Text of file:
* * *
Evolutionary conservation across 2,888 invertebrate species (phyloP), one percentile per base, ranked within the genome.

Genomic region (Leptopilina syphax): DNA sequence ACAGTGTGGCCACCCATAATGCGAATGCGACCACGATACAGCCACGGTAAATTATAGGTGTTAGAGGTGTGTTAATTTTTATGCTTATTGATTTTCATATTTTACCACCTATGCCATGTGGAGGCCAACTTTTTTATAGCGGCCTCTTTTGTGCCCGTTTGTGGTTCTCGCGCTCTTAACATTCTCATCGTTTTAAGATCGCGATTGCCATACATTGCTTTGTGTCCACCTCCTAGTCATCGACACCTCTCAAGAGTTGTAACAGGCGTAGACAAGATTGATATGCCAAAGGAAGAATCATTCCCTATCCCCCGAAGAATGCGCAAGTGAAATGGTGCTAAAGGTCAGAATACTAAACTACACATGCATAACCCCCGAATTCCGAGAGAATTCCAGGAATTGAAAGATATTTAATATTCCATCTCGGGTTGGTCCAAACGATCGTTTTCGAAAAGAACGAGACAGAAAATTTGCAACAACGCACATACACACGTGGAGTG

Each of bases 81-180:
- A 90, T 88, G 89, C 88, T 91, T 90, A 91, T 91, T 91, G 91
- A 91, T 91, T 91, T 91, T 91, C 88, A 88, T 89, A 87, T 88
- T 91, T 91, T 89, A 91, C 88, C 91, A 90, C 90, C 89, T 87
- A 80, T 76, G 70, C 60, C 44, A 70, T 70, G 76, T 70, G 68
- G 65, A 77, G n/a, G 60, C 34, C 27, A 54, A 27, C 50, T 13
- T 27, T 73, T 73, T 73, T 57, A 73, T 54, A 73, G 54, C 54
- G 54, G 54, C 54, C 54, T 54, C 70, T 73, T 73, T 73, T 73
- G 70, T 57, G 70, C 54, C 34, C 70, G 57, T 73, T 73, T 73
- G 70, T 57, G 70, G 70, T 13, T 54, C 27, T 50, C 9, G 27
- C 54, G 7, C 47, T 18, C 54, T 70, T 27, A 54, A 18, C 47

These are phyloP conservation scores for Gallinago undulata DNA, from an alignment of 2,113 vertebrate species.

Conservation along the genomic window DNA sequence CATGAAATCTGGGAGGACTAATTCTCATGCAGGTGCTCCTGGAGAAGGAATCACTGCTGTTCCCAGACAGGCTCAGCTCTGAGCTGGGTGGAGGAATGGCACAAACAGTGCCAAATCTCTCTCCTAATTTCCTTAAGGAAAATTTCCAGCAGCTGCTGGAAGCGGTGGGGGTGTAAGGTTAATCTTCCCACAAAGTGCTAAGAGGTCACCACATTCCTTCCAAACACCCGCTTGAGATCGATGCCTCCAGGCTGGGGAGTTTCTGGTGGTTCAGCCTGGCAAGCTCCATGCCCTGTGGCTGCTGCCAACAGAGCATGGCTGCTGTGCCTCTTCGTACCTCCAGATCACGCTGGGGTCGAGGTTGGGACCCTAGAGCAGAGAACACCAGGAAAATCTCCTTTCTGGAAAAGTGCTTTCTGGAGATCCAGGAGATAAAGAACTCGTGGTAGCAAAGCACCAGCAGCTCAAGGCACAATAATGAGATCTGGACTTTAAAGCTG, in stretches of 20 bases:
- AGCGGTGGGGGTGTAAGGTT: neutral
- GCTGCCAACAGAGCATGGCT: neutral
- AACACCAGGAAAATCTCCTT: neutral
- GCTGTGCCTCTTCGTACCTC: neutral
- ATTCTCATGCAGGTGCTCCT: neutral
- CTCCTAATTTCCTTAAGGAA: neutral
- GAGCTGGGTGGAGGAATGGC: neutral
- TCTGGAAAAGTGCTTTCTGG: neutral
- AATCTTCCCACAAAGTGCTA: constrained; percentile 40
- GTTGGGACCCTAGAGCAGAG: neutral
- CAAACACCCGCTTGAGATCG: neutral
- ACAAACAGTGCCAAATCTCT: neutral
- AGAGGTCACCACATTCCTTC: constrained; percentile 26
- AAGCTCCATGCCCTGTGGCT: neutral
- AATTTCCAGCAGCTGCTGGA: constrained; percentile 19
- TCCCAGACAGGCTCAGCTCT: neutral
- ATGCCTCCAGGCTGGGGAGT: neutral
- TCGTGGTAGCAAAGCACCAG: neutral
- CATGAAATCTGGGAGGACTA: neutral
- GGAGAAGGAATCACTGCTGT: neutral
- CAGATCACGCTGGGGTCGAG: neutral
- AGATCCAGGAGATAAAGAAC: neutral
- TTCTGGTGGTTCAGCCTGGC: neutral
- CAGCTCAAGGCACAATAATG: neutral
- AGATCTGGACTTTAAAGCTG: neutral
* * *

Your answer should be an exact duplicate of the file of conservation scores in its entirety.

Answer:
Evolutionary conservation across 2,888 invertebrate species (phyloP), one percentile per base, ranked within the genome.

Genomic region (Leptopilina syphax): DNA sequence ACAGTGTGGCCACCCATAATGCGAATGCGACCACGATACAGCCACGGTAAATTATAGGTGTTAGAGGTGTGTTAATTTTTATGCTTATTGATTTTCATATTTTACCACCTATGCCATGTGGAGGCCAACTTTTTTATAGCGGCCTCTTTTGTGCCCGTTTGTGGTTCTCGCGCTCTTAACATTCTCATCGTTTTAAGATCGCGATTGCCATACATTGCTTTGTGTCCACCTCCTAGTCATCGACACCTCTCAAGAGTTGTAACAGGCGTAGACAAGATTGATATGCCAAAGGAAGAATCATTCCCTATCCCCCGAAGAATGCGCAAGTGAAATGGTGCTAAAGGTCAGAATACTAAACTACACATGCATAACCCCCGAATTCCGAGAGAATTCCAGGAATTGAAAGATATTTAATATTCCATCTCGGGTTGGTCCAAACGATCGTTTTCGAAAAGAACGAGACAGAAAATTTGCAACAACGCACATACACACGTGGAGTG

Each of bases 81-180:
- A 90, T 88, G 89, C 88, T 91, T 90, A 91, T 91, T 91, G 91
- A 91, T 91, T 91, T 91, T 91, C 88, A 88, T 89, A 87, T 88
- T 91, T 91, T 89, A 91, C 88, C 91, A 90, C 90, C 89, T 87
- A 80, T 76, G 70, C 60, C 44, A 70, T 70, G 76, T 70, G 68
- G 65, A 77, G n/a, G 60, C 34, C 27, A 54, A 27, C 50, T 13
- T 27, T 73, T 73, T 73, T 57, A 73, T 54, A 73, G 54, C 54
- G 54, G 54, C 54, C 54, T 54, C 70, T 73, T 73, T 73, T 73
- G 70, T 57, G 70, C 54, C 34, C 70, G 57, T 73, T 73, T 73
- G 70, T 57, G 70, G 70, T 13, T 54, C 27, T 50, C 9, G 27
- C 54, G 7, C 47, T 18, C 54, T 70, T 27, A 54, A 18, C 47

These are phyloP conservation scores for Gallinago undulata DNA, from an alignment of 2,113 vertebrate species.

Conservation along the genomic window DNA sequence CATGAAATCTGGGAGGACTAATTCTCATGCAGGTGCTCCTGGAGAAGGAATCACTGCTGTTCCCAGACAGGCTCAGCTCTGAGCTGGGTGGAGGAATGGCACAAACAGTGCCAAATCTCTCTCCTAATTTCCTTAAGGAAAATTTCCAGCAGCTGCTGGAAGCGGTGGGGGTGTAAGGTTAATCTTCCCACAAAGTGCTAAGAGGTCACCACATTCCTTCCAAACACCCGCTTGAGATCGATGCCTCCAGGCTGGGGAGTTTCTGGTGGTTCAGCCTGGCAAGCTCCATGCCCTGTGGCTGCTGCCAACAGAGCATGGCTGCTGTGCCTCTTCGTACCTCCAGATCACGCTGGGGTCGAGGTTGGGACCCTAGAGCAGAGAACACCAGGAAAATCTCCTTTCTGGAAAAGTGCTTTCTGGAGATCCAGGAGATAAAGAACTCGTGGTAGCAAAGCACCAGCAGCTCAAGGCACAATAATGAGATCTGGACTTTAAAGCTG, in stretches of 20 bases:
- AGCGGTGGGGGTGTAAGGTT: neutral
- GCTGCCAACAGAGCATGGCT: neutral
- AACACCAGGAAAATCTCCTT: neutral
- GCTGTGCCTCTTCGTACCTC: neutral
- ATTCTCATGCAGGTGCTCCT: neutral
- CTCCTAATTTCCTTAAGGAA: neutral
- GAGCTGGGTGGAGGAATGGC: neutral
- TCTGGAAAAGTGCTTTCTGG: neutral
- AATCTTCCCACAAAGTGCTA: constrained; percentile 40
- GTTGGGACCCTAGAGCAGAG: neutral
- CAAACACCCGCTTGAGATCG: neutral
- ACAAACAGTGCCAAATCTCT: neutral
- AGAGGTCACCACATTCCTTC: constrained; percentile 26
- AAGCTCCATGCCCTGTGGCT: neutral
- AATTTCCAGCAGCTGCTGGA: constrained; percentile 19
- TCCCAGACAGGCTCAGCTCT: neutral
- ATGCCTCCAGGCTGGGGAGT: neutral
- TCGTGGTAGCAAAGCACCAG: neutral
- CATGAAATCTGGGAGGACTA: neutral
- GGAGAAGGAATCACTGCTGT: neutral
- CAGATCACGCTGGGGTCGAG: neutral
- AGATCCAGGAGATAAAGAAC: neutral
- TTCTGGTGGTTCAGCCTGGC: neutral
- CAGCTCAAGGCACAATAATG: neutral
- AGATCTGGACTTTAAAGCTG: neutral